Writing does writing, I’ve heard it said. And, if you want to be a writer, you have to write. You learn to write by writing, and so on. It’s a fact, as one of the characters in my friend Nora’s work would say. You can sit in classrooms and workshops and learn about writing – techniques, craft, plotting, structure, character development – and make all the notes you can stand, but you won’t truly understand what it is you are hearing until you spend many hours doing it. Many, many hours. Maybe the full ten-thousand hours I’ve heard proclaimed that it takes to become a master at anything. I’m not sure how many, but I do know that for me until I get my hands on the keyboard the full understanding of something told to me can’t bloom.

I am a bodyworker. Not the metal and steel fender-bender kind, but the soft and deep-tissue kind. But I didn’t sit for hours studying maps of the human anatomy. I went to India, where I knew there was an experiential training in Osho Rebalancing, an approach that had spoken to me through the hands of a practitioner. The sessions I received deepened my own body awareness to the point where I knew I had to learn this work. 
Every day for half a year, I was in a heaven of learning with my hands. Most days we began our class by dancing free form for at least twenty minutes. That would segue into a physical exercise where a particular muscle group would be engaged. For instance, when we were to begin work with the legs, we danced to deep drumming music and were encouraged to drop down into our legs. When the muscles we were to study lit up then we looked at pictures of those muscle groups. We connected them in our imagination to our class skeleton, had their functions both described and demonstrated, and then we observed as one of our teachers did a treatment of that body part on a model. That was all great, especially the movement part, where I was able to feel from the inside the focus of the day, but the real learning came when I put my hands on a live body and connected what I had experienced with what I now could feel. When we switched roles and I became the recipient of the session, the lesson was complete. Inside and outside, I knew it. It was now part of me.

And in many ways, it’s the same for writing. It isn’t until my hands are moving across the keyboard and worlds and people are being born that I begin to know what writing is. Reading my work aloud or having my work read to me is like receiving a Rebalancing treatment. Then I know how it sounds, i.e.: feels. Receiving a constructive critique helps everything fall into place.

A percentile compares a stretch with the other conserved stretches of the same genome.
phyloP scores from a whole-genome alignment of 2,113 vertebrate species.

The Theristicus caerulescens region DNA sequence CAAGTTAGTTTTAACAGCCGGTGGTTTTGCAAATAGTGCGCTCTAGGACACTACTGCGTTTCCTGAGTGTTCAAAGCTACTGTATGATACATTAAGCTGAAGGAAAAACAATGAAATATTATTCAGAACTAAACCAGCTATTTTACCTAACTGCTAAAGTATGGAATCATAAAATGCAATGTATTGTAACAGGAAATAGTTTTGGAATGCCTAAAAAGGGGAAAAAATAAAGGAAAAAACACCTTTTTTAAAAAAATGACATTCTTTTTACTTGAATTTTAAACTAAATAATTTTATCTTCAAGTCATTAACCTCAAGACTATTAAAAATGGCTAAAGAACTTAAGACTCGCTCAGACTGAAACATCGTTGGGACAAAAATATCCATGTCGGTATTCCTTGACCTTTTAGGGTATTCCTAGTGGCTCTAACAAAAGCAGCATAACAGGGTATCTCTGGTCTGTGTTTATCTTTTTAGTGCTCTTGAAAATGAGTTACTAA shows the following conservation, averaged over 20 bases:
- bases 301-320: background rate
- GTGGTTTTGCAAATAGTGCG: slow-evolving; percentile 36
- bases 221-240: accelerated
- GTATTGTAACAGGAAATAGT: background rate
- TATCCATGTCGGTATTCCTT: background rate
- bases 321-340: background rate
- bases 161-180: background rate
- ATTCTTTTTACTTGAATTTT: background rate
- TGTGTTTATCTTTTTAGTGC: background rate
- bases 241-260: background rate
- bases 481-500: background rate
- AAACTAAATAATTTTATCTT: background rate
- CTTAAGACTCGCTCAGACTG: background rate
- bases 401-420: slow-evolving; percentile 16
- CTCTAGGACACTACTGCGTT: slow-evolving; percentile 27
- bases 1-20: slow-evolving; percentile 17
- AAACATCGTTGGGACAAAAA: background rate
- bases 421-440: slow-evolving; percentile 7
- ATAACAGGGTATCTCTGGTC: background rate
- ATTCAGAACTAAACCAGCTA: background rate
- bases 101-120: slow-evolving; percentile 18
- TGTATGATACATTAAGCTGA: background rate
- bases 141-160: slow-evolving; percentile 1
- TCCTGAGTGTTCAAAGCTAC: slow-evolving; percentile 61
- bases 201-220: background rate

So even when I don’t feel like it, even when it’s arduous, even when my council of apes has my full attention, I will write. I’ve been slacking off because I haven’t felt well. (Touch of flu, you know.) And I’m just doing revisions now, so it’s not as if I’m doing any real writing… What I am doing is reading Stephen King’s, On Writing, and he’s put me to shame. He writes every day, even on Christmas and his birthday. He supports the notion that if you are aiming to write for four hours a day, and you finish a piece at the three-hour mark, then you write, “The End,” and begin something new.

He’s thrown down the gauntlet. I wouldn’t say I’m a prolific writer – I’m a single mom with her own business – but it is a priority for me to write. I would like to have completed several books and armloads of short stories and poems by the time I leave the earth party. The only way that’s going to happen is if I write.

My friend/dream-muse, Noelle Bickle is an inspiration. She has just completed the first draft of her second novel in record time. By putting her head down and her fingers to the keyboard, she has turned out about sixty-thousand words in the last couple of months. And damn good words, I might add, having had the privilege of reading many of them. There’s another “little glove” thrown down.

And I’m up for it. When my fingers are moving I am learning. I am learning what works and what doesn’t, learning craft and learning about myself. By writing. By reading and by listening. But above all, by writing. So, I shall, as my friends in the biz say, Write On!